Read 1 Thessalonians 4:9-12.

This passage is often overlooked or misunderstood, and indeed it can be hard to understand these days. We live in an age that praises and exalts wealth, fame and popularity, and so did the believers Paul was writing to at the time. “Dream big,” “follow your heart,” and “be successful” are only a few of the slogans our world deems important to happiness today. But Paul advised a better route.

Verses 9 and 10 describe the believers’ deep love for one another. Paul says there was no need for the apostles to instruct the believers about their love for each other because they were already doing it, having been “taught by God to love each other” (v.9). God teaches us how to follow His example too. And the believers didn’t just love their own little group but also all the believers in their vicinity. Love is a verb, which means these believers were actively doing things to show their love for the rest of the church. Still, Paul encouraged the Thessalonians to love more and more (v.10). “May the Lord make your love increase and overflow for each other and for everyone else, just as ours does for you” (1 Thess. 3:12). The Greek word used for love in this verse is agapē, which means self-sacrificial love. This implies that they should show their love for each other through their sacrificial actions.

Verses 11 and 12 describe the way Paul wanted the believers to live. He urged them “to make it your ambition to lead a quiet life” (see v.11). Hold on. We know we’re called to be God’s witnesses, and to love each other sacrificially, and to honor God in everything we do, but how does that tie in to leading a quiet life? It sounds like living for God would be an exciting adventure, full of all sorts of surprises and events, right? Are we really all called to live a quiet life?

I feel like our first response to this verse is to link the term “quiet life” with the idea of a normal, ho-hum, rather boring life, or unimportance. Paul’s description in verses 11 and 12 of what this means contradicts this: “and to make it your ambition to lead a quiet life: You should mind your own business and work with your hands, just as we told you, so that your daily life may win the respect of outsiders and so that you will not be dependent on anybody” (v.11-12). This doesn’t mean leading a mediocre life where you keep to yourself and do nothing. Actually, we are called to live in a certain way for a very important reason. We are called to live lives full of love for others (agapē) and characterized by godly character to point to God.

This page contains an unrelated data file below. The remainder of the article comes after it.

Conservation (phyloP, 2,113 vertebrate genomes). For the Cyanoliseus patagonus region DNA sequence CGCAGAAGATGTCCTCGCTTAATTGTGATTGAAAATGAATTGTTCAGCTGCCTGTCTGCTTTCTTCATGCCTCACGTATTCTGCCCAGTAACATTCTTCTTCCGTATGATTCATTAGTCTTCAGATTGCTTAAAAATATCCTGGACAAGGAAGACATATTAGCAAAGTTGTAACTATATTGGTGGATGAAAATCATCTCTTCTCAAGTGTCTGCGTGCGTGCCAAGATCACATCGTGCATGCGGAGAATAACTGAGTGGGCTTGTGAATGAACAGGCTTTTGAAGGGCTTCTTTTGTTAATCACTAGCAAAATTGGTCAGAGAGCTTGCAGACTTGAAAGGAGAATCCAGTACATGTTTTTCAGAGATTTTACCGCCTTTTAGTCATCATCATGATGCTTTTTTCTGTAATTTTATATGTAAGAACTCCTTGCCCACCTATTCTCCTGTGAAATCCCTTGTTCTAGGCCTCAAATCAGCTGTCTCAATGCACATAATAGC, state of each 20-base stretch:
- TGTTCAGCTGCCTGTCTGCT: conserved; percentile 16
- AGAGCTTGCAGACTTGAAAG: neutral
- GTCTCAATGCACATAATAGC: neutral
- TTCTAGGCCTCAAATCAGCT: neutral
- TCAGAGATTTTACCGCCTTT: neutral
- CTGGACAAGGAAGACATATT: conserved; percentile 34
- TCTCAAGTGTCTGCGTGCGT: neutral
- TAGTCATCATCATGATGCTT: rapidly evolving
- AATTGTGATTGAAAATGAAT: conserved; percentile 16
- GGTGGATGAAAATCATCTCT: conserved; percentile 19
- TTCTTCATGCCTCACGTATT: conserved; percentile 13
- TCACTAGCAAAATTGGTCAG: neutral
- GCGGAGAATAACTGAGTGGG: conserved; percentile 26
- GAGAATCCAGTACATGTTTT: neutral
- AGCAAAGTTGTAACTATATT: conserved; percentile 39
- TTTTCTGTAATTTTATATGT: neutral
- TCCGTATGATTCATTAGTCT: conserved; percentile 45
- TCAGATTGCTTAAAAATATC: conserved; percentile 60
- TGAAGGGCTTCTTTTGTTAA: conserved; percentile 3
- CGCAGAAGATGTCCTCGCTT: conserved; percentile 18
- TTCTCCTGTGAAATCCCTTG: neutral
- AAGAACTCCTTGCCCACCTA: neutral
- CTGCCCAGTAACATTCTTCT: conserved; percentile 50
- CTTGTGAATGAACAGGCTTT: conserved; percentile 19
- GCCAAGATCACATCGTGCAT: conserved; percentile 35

For clarification, what would the opposite of this be? Well, for a start this person would be unloving and unwilling to help others, not caring about the church. Second, this person would be a busybody, always meddling in the business of others (gossiping), and considered unrespectable. Third, this person would not work with their hands (have a steady, honest, and sufficient job), so he would have to constantly rely on others to help him. Now imagine a person like that going around telling nonbelievers he is a Christian. Not a good image.

When I think of the idea of leading a quiet life, I think of a life that doesn’t call attention to itself–not a boring or mediocre life, but a humble one. There’s a lot of dignity and satisfaction in a life that draws attention to God rather than itself. The world has enough people walking around shouting, “Look at me! Focus on me!” There are a lot of Christians who live the same way, though their call sounds a little more like “Hey, look at me! I’m awesome because I know God! Let me show you about Him in me!” Instead of shouting or drawing people’s focus to us, our lives need to calmly remain “silent,” pointing to God alone. Our worth needs to come from God, not our own accomplishments. God could call any of us to a life of doing incredible things for Him for many people to see, but ultimately, our lives need to focus people on Him through what we do every day.

Finally, this is also a reminder that God is really the One in control. We don’t need to become stressed-out and overwhelmed acting like we’re going to save people. Thank goodness, it’s not up to us. God is the only One we should be totally dependent on. God will use us to lead people to Him, and He’ll set it up. Just follow His lead.

Father, thank You that You’re with us now and teaching us how to love and live like Jesus! Thank You that You show us everything we need in Your Word and through Your Holy Spirit. Please guide us in being humble and godly in the way we live our lives, even in the everyday. Please help us to follow You through everything and trust that You are truly in control. In Lord Jesus’ Name i pray. Yes Lord, You teach us to love. You lead us in ambition to do Your will for our lives. You will use us no matter who we are. You are the Lord of all, and You are all that matters. Nothing else matters. You love us, thank You! And we love You! Please help us love You more. Hallelujah! Amen.